Liquor stores are essential in a plagued economy

And my son texts,

People gotta stay medicated.

My Taking a "Gap Year" at 67 to Live in NYC Will Now Include Surviving a Pandemic.

Photo by Josh Hild on Pexels.com

Oh, the irony.

This past October, I answered a call to adventure and moved from Maine to NYC to experience the dizzying din of a city that never sleeps. Four months into it, all the enticements that drew me here have been shut down, and I’ve been put to bed without my supper. Along with the city’s other 8.5 million residents, I’ve been asked to stay home, avoid crowds, and practice self distancing.

I was, initially, peeved.

I am now working to suck it up, to surrender.

Up until a week ago, I’ve had a rather cavalier attitude about going out in the city. Having traveled by subway both ways with stops at Grand Central, I attended a Broadway show matinee, and the next day the blackout was announced. Now the only show in town is the real Theater of the Absurd we are living.

Shortly after, the mayor declared a state of emergency and banned large gatherings. But it wasn’t until I had a conversation with my 30 year-old son sitting on the stoop at his apartment that the seriousness of it hit me.

Not feeling well the night before, he and his girlfriend decided to self quarantine. After our initial no-touch greeting, he reassured me they were feeling much better. And then he looked directly into my eyes. Because there is no one whose opinion I value more, or whose gentle criticisms of me I intently listen to and take to heart, I knew what he was going to say was important: “Mom, you need to be more careful. I want you to be safe.”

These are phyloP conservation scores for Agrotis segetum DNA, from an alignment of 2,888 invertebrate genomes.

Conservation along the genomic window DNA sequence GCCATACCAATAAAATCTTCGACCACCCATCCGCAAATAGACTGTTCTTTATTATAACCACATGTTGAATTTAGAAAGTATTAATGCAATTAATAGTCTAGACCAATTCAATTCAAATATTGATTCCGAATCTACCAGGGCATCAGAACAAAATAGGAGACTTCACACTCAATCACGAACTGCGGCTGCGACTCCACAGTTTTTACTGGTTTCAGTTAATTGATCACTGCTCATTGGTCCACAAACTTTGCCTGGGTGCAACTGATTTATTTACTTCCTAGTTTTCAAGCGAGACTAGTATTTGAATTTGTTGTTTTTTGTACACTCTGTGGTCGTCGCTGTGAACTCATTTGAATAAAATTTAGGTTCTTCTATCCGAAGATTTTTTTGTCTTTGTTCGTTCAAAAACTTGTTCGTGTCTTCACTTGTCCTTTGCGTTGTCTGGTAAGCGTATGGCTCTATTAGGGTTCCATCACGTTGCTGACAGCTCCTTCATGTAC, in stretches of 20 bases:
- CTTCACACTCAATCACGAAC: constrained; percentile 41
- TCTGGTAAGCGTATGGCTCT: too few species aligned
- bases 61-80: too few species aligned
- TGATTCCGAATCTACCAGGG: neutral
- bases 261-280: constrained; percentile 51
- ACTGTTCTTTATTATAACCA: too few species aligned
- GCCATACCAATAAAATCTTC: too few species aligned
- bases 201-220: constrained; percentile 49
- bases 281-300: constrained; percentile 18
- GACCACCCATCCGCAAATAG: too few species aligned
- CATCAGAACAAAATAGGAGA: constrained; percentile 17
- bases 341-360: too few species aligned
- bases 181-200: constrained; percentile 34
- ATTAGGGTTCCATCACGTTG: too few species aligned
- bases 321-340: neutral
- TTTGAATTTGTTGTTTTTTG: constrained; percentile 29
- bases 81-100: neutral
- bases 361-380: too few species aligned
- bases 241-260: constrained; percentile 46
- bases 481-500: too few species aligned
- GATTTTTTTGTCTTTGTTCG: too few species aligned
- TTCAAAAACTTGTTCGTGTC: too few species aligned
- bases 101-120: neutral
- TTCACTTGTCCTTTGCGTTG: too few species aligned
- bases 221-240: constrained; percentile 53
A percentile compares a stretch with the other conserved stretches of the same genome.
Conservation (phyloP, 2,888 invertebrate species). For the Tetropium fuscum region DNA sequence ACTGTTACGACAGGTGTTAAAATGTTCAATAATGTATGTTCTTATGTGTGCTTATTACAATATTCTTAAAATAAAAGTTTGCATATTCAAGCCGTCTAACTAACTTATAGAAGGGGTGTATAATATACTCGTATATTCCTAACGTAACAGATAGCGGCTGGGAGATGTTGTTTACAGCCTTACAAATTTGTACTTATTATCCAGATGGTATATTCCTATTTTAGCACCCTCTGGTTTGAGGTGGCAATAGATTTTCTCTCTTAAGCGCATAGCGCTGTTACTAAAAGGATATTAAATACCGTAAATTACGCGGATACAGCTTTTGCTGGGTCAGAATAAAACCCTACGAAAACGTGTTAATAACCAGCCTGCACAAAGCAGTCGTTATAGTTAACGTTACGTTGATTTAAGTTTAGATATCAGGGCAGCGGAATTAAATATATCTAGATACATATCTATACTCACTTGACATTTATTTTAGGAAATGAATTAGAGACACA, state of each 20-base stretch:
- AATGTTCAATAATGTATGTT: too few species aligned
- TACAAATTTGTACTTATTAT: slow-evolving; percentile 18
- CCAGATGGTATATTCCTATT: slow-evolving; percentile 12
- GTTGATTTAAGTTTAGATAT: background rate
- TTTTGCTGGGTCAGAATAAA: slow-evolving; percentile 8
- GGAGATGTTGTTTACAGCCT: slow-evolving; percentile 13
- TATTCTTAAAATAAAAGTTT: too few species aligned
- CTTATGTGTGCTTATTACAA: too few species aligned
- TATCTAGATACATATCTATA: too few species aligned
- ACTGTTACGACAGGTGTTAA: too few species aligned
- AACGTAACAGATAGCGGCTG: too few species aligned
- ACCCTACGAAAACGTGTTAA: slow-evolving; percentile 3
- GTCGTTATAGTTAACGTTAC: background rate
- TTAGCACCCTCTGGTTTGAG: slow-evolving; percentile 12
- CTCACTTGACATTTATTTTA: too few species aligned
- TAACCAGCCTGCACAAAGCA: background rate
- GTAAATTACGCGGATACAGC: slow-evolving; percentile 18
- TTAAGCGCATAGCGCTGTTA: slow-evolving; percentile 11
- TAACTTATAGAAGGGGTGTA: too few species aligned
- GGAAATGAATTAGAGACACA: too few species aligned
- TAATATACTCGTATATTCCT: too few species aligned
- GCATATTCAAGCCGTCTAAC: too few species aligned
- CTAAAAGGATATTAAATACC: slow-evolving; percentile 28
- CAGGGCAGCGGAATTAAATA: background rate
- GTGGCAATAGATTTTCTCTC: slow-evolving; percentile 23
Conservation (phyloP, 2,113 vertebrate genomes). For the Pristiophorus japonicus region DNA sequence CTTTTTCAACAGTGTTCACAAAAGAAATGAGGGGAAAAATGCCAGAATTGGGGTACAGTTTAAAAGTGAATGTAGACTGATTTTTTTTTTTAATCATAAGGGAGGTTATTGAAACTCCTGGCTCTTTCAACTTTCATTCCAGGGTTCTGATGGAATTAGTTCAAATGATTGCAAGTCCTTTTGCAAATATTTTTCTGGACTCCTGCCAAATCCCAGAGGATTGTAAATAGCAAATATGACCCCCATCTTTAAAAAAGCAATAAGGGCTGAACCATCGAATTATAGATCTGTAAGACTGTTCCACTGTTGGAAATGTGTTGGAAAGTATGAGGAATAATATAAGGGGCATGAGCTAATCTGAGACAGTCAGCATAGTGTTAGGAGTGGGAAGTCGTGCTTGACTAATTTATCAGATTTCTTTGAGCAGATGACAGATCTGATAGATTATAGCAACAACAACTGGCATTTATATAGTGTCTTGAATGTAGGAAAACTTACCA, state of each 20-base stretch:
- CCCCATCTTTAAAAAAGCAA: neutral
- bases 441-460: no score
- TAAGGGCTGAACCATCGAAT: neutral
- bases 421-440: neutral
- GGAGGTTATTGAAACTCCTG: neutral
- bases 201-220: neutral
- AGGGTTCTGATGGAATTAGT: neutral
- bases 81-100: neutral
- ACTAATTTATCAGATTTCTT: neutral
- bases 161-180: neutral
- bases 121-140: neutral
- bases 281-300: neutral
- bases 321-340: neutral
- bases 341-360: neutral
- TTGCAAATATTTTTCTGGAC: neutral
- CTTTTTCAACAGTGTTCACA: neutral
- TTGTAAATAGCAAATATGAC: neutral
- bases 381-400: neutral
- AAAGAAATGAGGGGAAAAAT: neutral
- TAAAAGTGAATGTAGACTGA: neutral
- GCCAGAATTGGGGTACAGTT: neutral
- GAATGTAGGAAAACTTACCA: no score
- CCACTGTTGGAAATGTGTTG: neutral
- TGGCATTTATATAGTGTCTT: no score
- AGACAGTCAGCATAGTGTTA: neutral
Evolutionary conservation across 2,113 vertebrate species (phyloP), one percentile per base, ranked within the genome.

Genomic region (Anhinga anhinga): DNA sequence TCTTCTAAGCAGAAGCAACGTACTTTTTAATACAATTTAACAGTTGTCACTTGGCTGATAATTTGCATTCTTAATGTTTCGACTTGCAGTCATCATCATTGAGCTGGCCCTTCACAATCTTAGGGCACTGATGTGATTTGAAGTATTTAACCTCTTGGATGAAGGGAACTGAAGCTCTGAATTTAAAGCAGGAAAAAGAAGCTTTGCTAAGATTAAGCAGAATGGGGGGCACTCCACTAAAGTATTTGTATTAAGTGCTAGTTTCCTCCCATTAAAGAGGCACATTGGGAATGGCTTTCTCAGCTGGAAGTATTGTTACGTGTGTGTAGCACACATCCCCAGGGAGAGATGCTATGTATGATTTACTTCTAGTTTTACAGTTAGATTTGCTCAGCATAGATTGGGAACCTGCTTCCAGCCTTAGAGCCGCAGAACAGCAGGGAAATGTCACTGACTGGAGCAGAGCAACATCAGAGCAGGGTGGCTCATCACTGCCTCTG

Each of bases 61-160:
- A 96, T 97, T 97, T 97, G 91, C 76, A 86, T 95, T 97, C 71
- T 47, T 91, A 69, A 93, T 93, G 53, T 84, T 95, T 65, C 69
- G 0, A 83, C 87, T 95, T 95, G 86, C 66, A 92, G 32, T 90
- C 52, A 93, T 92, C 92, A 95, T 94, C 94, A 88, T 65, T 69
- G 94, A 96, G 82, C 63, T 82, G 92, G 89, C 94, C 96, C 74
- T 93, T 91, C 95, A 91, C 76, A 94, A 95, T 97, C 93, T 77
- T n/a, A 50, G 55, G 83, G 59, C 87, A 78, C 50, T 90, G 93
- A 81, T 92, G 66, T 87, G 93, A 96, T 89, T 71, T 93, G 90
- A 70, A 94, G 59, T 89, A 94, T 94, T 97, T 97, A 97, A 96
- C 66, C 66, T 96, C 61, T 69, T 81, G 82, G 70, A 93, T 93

Apparently, I’m not the only parent getting this kind advice. Later on Facebook, I read a post from a friend from Maine who asked if anyone else’s millennial son or daughter had sat them down and explained how serious the situation was. My friend’s daughter had contacted her from Brooklyn alerting her to what was potentially coming. I also heard from a sister in Maine whose son and daughter chided both of them about their plans to attend a play. Their father has suffered two heart attacks and currently has a stent in place.

Things are getting real.

We all need to be careful including young people who naturally feel invincible. There are those who avoid large public gatherings and work from home by day and avoid the customary night life, and others who throw caution to the wind and risk spreading this invisible infection and insist on going out. It was just a week ago that I walked home and looked across the street into the open door of a popular watering hole that was filled with young people. The business didn’t look to be running at half capacity allowing for safe distancing as suggested. Patrons didn’t seem to be taking the necessary cautions either.

That has since changed.

I can’t just blame this behavior on the young people who are a lower risk. I’m healthy, take no medications, and have no medical conditions. Until recently, I’ve displayed hubris taking more chances then I should even though people in my age group have been issued guidance by the federal government how to stay safe.

So I’ve decided to become more conscious and regularly monitor my attitude. I accept that this is my NYC experience, and I am grateful to be here near my son. I will take better care not only of myself but also my fellow man because we are all in this together.

When I was called to this adventure, I knew there were bound to be risks, uncertainties, and trials along the way. I had no idea the extent to which I’d be tested.

I will practice taking one day at a time. Because:

This was not what I had planned.

This is pretty absurd.

To quote Camus: “To embrace the absurd implies embracing all that the unreasonable world has to offer.”